Helping children smile
Helping children smile
A URMC physician leads outreach and advocacy efforts that bring hope and joy to children and families around the world
A few months ago, Clinton Morrison, MD—the director of the Pediatric Cleft and Craniofacial Center at the University of Rochester’s Golisano Children’s Hospital—had no idea he’d be spending one August afternoon in a chilly dunking tank at Jellystone Park, a campground located between Rochester and Buffalo, N.Y.
Morrison got dunked about 50 times that day. It was one of many activities—alongside wagon rides, sports, and crafts—that yielded a lot of smiles at the annual camp the center hosts for children who were born with cleft palates and other craniofacial deformities.
More than 300 children, teenagers, and their families attended camp this year. Some had surgery years ago, while others had it within the last few months or years. Many have never met others who looked like them or who have faced the same issues they have. Most couldn’t smile—or struggled to do so—for a long time, due to facial deformities. Still others had issues eating, swallowing, and just getting through the day. The camp brings them together for a full day of fun and camaraderie.
“Meeting and connecting with people who have a shared life experience is validating, and it builds community,” says Morrison. “It shows these kids and their parents that they aren’t alone, and it brings them hope.”
Reconstructive plastic surgery has changed their lives.
That’s also what Morrison has seen in Antigua, a quaint ancient city in Guatemala. For the last six years, he’s led URMC’s participation in an annual medical mission trip organized through the Help Us Give Smiles (HUGS) Foundation. HUGS is a Rochester, NY-based charity that facilitates surgeries around the world on children who have cleft lips, palates, and microtia (an underdeveloped ear).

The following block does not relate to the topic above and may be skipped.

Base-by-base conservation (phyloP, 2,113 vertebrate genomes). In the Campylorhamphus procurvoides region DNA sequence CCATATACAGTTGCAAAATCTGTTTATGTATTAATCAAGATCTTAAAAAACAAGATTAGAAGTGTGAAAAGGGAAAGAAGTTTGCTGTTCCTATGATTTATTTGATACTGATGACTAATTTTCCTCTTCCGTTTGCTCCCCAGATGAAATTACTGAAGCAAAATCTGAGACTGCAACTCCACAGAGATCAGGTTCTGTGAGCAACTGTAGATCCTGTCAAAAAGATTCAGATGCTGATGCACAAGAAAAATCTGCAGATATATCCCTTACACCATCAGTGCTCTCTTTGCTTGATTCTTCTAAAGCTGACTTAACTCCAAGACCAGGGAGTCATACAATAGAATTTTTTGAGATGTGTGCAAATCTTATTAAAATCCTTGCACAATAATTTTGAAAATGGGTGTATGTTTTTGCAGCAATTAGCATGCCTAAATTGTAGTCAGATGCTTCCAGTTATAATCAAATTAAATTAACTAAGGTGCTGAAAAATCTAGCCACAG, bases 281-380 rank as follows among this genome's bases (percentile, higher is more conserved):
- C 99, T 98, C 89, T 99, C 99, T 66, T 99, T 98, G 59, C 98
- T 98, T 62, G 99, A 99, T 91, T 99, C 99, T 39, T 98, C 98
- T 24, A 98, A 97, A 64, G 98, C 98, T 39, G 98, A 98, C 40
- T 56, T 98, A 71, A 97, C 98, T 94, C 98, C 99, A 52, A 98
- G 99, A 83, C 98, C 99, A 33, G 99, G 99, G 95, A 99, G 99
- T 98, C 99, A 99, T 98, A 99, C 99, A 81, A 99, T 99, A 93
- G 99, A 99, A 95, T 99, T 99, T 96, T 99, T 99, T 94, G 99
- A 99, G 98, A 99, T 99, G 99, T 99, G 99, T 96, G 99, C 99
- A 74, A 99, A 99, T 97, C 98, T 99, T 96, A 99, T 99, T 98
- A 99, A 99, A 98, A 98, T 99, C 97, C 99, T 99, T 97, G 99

Upon arriving in Guatemala this year, Morrison; Sara Neimanis ’10, ʼ20M (Res), an assistant professor within the plastic surgery division; and about 25 other healthcare professionals from around the U.S. transformed an empty building into a topnotch surgical center within about 12 hours. Then, after screening about 100 potential patients—many of whom have traveled days to get to them—the health care teams got to work. They start each day at 7 a.m., when they begin their first of 10 or so surgeries. They finish after dark. Over the course of the week about 75 deserving babies will receive new smiles.
“Working in Guatemala was, and continues to be, a tremendous opportunity,” says Neimanis. “I see firsthand the extent of craniofacial anomalies in other parts of the world. This underscores for me the importance of the work we are doing and that I can do something that addresses some of the health issues we, as a society, face globally.”
Adds Morrison, “The mission trip is exhausting, but so rewarding. These families don’t have the same kind of access to health care that we have here. They’ve heard ‘no’ often and they’ve just about given up. Many of the kids need multiple surgeries, too, which is why we go back to the same community year after year. We get to know the families, and they trust us. It’s a huge responsibility and an incredible joy and honor to help so many people smile.”
Joseph Serletti ’82M (MD), ’88M (Res) and Bonnie Serletti ’90M (MD), ’94M (Res), recently made a $1.5 million gift to initially establish the Serletti Family Cleft and Craniofacial Humanitarian Outreach Initiative to support the Pediatric Cleft and Craniofacial Center’s Guatemalan outreach program along with an annual camp that serves patients from western New York. Ultimately, this endowment will fund the Serletti Family Professorship, which will help attract, retain, and honor exemplary faculty clinicians in the plastic surgery division.
Contact Valerie Donnelly, Director, Philanthropy Champions and Clinical Advancement, to learn how you help improve the lives of young people with cleft palates and craniofacial disorders.